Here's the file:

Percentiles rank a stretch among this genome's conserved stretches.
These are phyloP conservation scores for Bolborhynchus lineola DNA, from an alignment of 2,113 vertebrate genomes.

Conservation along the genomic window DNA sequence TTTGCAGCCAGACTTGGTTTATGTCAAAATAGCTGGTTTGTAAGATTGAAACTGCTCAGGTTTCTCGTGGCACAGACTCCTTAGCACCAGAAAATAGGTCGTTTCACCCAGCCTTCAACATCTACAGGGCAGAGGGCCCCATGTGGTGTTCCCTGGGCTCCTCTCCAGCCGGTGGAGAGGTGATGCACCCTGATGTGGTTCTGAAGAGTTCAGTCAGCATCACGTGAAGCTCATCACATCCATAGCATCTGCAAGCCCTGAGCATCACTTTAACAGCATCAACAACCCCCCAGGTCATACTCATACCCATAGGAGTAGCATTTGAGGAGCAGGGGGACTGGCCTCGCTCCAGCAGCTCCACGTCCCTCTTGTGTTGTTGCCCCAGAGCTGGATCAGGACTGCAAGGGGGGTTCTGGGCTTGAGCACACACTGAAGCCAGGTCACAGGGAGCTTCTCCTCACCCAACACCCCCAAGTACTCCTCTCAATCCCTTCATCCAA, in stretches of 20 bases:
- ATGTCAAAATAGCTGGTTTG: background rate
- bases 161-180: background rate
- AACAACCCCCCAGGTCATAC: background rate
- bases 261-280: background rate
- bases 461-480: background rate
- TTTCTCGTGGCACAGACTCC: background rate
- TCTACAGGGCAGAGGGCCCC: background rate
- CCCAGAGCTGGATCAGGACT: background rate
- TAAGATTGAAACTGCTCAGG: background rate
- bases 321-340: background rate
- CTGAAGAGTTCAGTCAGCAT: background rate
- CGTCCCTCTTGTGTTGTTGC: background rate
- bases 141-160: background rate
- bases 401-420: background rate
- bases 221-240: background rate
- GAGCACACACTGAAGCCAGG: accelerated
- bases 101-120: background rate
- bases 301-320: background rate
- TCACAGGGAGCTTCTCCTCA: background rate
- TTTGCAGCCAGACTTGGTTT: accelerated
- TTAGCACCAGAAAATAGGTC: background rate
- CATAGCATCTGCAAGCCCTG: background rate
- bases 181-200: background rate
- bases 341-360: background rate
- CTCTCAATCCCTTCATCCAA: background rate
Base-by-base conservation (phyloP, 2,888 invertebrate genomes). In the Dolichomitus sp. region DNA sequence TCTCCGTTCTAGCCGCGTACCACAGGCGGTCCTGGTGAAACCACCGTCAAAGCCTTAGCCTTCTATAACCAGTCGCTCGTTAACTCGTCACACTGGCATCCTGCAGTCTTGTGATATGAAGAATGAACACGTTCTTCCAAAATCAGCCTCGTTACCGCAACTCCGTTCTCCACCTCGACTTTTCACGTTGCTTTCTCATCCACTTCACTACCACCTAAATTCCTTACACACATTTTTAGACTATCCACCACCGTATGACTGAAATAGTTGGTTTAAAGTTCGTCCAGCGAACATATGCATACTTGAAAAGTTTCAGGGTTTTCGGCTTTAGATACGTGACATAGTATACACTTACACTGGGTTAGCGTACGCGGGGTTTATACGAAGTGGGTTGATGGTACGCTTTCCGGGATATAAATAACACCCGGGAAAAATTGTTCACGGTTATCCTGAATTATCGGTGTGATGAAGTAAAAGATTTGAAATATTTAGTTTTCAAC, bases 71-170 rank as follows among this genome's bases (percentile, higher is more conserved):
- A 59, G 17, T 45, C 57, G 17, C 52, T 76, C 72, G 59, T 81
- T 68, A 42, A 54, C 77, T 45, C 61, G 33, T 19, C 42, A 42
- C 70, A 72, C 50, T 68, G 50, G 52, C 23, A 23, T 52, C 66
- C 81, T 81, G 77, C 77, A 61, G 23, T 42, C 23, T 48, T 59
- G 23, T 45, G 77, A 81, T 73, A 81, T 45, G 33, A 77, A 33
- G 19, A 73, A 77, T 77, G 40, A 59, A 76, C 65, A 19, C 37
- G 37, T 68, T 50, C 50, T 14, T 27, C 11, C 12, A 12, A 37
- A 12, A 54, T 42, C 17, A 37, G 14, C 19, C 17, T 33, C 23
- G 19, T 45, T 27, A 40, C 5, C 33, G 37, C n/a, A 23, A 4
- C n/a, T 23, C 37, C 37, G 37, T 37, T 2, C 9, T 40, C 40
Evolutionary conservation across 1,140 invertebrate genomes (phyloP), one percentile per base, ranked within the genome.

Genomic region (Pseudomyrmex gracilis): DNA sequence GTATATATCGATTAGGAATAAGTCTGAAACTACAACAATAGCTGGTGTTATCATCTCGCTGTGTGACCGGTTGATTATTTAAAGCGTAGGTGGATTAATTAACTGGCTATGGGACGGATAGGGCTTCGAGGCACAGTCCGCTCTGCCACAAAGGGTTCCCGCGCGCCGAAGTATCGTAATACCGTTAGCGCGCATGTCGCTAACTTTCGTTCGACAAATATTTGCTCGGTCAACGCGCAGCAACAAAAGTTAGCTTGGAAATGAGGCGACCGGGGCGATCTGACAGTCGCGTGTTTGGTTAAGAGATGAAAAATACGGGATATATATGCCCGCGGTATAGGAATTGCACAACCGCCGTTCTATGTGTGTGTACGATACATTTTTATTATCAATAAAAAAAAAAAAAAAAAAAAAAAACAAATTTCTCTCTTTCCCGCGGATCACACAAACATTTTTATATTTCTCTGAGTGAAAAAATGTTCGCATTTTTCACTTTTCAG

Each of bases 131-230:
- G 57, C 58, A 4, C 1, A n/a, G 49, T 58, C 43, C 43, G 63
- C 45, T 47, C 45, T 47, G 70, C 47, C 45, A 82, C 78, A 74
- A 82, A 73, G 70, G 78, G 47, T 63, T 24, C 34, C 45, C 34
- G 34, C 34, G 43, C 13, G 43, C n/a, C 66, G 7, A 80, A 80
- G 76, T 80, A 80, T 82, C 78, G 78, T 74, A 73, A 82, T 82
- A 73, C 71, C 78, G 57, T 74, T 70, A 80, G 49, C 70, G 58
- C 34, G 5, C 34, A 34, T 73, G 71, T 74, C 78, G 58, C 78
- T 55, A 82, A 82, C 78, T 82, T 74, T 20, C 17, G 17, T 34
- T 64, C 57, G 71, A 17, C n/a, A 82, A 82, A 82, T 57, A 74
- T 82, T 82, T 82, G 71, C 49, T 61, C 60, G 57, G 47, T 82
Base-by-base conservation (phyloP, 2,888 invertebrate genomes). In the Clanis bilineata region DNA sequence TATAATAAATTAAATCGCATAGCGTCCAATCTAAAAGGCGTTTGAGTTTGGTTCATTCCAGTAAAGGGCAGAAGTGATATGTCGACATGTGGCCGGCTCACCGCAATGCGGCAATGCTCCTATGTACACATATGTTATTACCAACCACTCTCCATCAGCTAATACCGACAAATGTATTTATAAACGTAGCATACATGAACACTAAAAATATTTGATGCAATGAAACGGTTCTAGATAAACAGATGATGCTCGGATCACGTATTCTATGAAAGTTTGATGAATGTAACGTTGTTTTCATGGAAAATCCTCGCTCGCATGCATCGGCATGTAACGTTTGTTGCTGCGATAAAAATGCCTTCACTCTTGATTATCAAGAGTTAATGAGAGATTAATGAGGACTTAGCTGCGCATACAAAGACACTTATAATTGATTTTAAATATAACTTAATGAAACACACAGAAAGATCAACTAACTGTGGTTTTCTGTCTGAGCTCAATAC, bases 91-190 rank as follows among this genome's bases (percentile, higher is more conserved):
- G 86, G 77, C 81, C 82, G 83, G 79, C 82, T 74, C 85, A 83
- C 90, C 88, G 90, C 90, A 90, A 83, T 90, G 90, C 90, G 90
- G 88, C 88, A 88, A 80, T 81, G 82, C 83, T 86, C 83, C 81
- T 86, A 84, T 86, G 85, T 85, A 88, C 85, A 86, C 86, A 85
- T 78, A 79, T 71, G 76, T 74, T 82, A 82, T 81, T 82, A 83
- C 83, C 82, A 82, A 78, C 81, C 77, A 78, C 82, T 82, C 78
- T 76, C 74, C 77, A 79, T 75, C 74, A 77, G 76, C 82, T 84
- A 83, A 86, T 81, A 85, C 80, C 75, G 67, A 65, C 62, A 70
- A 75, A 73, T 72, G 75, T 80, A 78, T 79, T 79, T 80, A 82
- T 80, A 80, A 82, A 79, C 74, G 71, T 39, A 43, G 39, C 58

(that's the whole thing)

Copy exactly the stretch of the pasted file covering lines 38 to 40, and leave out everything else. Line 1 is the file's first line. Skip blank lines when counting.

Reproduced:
- G 19, T 45, T 27, A 40, C 5, C 33, G 37, C n/a, A 23, A 4
- C n/a, T 23, C 37, C 37, G 37, T 37, T 2, C 9, T 40, C 40
Evolutionary conservation across 1,140 invertebrate genomes (phyloP), one percentile per base, ranked within the genome.